Mark Hamill expressed some surprise that anyone could manage to make a droid cuter than R2-D2, whom he considered "the most adorable droid in movie history."

I gotta call him out on this one.

When Disney bought this franchise, the responsibility for creating Star Wars droids was handed off to the people who made WALL-E. WALL-E, for gosh sakes. R2-D2 doesn't stand a chance against that guy for cuteness.

Consider this famous sheet detailing the features that make a cartoon character "cute"--large round head and eyes, rounded chubby features, and so on. Disney invented the principles of cuteness (or at least wrote them out for others to reference), and yes, BB-8 is objectively and measurably cuter than R2-D2. He is, essentially, a baby astromech. Even his voice is designed to sound less like sterile electronics and more like baby talk, and his name invites the same comparison.

But if I were going on an actual space adventure, and I could only pick one astromech for my team, I'd take R2-D2. Because BB-8 may be adorable, but R2-D2's a badass.

BB-8 really isn't much more than a mobile, sympathy-inducing Maguffin container. He's pretty helpless. He's got a shock probe, but that doesn't prevent him from getting a net or bag over his head. He provides some information to the protagonists, but mostly he's just along for the ride until his map can be read. Although he's presumably a perfectly competent astromech copilot (worthy of Poe Dameron, no less) and a good watchdog, he doesn't get much screen time in those roles; these are purposes any astromech could have filled.

On the "reality ensues" front, anyone who has one of the little BB-8 toys knows that his design is prone to getting stuck in low spots and picking up dirt, especially when navigating on sand. He probably has to maneuver very carefully to ensure that the tool he needs isn't stuck underneath him, or right under his head. When a crisis happens, his only real response is to twitch and scream a bunch of beeps that probably translate as "Help me Rey, you're my only hope!"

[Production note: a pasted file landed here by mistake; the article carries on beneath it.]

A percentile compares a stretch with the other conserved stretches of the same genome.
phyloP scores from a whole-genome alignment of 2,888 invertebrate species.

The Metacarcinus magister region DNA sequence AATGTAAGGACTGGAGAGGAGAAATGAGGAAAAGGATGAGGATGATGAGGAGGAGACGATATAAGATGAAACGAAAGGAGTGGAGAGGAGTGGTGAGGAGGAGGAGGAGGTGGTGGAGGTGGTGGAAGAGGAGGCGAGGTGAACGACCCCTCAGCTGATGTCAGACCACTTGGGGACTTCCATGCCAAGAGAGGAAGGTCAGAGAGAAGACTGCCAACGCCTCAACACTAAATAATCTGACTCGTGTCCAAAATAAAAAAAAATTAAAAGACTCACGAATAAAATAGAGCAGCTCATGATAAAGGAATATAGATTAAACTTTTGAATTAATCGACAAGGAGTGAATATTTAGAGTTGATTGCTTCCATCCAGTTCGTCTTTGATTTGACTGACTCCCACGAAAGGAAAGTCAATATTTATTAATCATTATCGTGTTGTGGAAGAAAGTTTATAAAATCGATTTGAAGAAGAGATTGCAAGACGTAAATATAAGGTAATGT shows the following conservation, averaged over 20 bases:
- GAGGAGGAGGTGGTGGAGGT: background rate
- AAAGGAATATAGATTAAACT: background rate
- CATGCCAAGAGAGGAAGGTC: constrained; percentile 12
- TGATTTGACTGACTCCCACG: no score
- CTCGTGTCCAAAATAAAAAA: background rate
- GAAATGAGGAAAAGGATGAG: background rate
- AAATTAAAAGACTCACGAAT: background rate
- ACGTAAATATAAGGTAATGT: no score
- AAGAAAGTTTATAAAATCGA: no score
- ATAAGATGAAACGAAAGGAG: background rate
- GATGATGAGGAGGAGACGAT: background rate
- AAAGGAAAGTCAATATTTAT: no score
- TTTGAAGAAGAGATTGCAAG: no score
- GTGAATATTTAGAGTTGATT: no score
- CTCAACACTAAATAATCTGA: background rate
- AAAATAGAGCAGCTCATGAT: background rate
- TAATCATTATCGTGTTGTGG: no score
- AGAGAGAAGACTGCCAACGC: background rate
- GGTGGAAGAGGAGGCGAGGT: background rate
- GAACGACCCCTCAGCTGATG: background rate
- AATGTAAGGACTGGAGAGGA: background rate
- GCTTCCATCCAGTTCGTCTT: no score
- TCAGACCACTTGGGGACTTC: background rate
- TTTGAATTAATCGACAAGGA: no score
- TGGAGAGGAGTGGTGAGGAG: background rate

By contrast, R2-D2 gets things done. In every emergency he scoots straight over to where he needs to be and fixes the problem.

Naboo cruiser under attack? Head out and fix it while every other droid gets blown away. Enemy droids? Burn them with oil and rockets! Inconvenient doors? Hack 'em open! Restraining bolt? Sweet-talk Luke into removing it and continue the mission, even through sandpeople territory. Death Star tractor beam? Scan for the controls, and find the princess while we're at it. Trash compactor? Shut them ALL down! Fell into swamp? Periscope! Swallowed by swamp monster? Personally, I don't think it was a matter of tasting bad; I think R2-D2 shocked it. Hyperdrive's been broken all episode? Fixed in two minutes. Need a lightsaber smuggled into Jabba's sail barge? He'll get it done. While everyone else is panicking, R2-D2 stays calm, carries on, and solves things literally under everyone's noses.

Reality ensues for R2-D2 as well, of course; he has the benefit of mostly-flat surfaces to roll on in the movies, and doesn't move all that quickly. He's vulnerable to electrical overloads and Jawa kidnappers.

BB-8 may come more into his own when he grows up a bit and gets a full trilogy of screen time, especially if he gets more time in civilized, technological settings where a droid is more at home and has more things to interface with.

And yes, you may call me biased for being old enough to remember when there were no prequels, and yet young enough that I first encountered R2-D2 in a Sesame Street appearance before I realized he was affiliated with any particular movie. To me, he was a Famous Robot From Somewhere before I knew him by name. I won't deny any of it; my answer stands. This spaceship has only one astromech slot, and R2 gets it for now.

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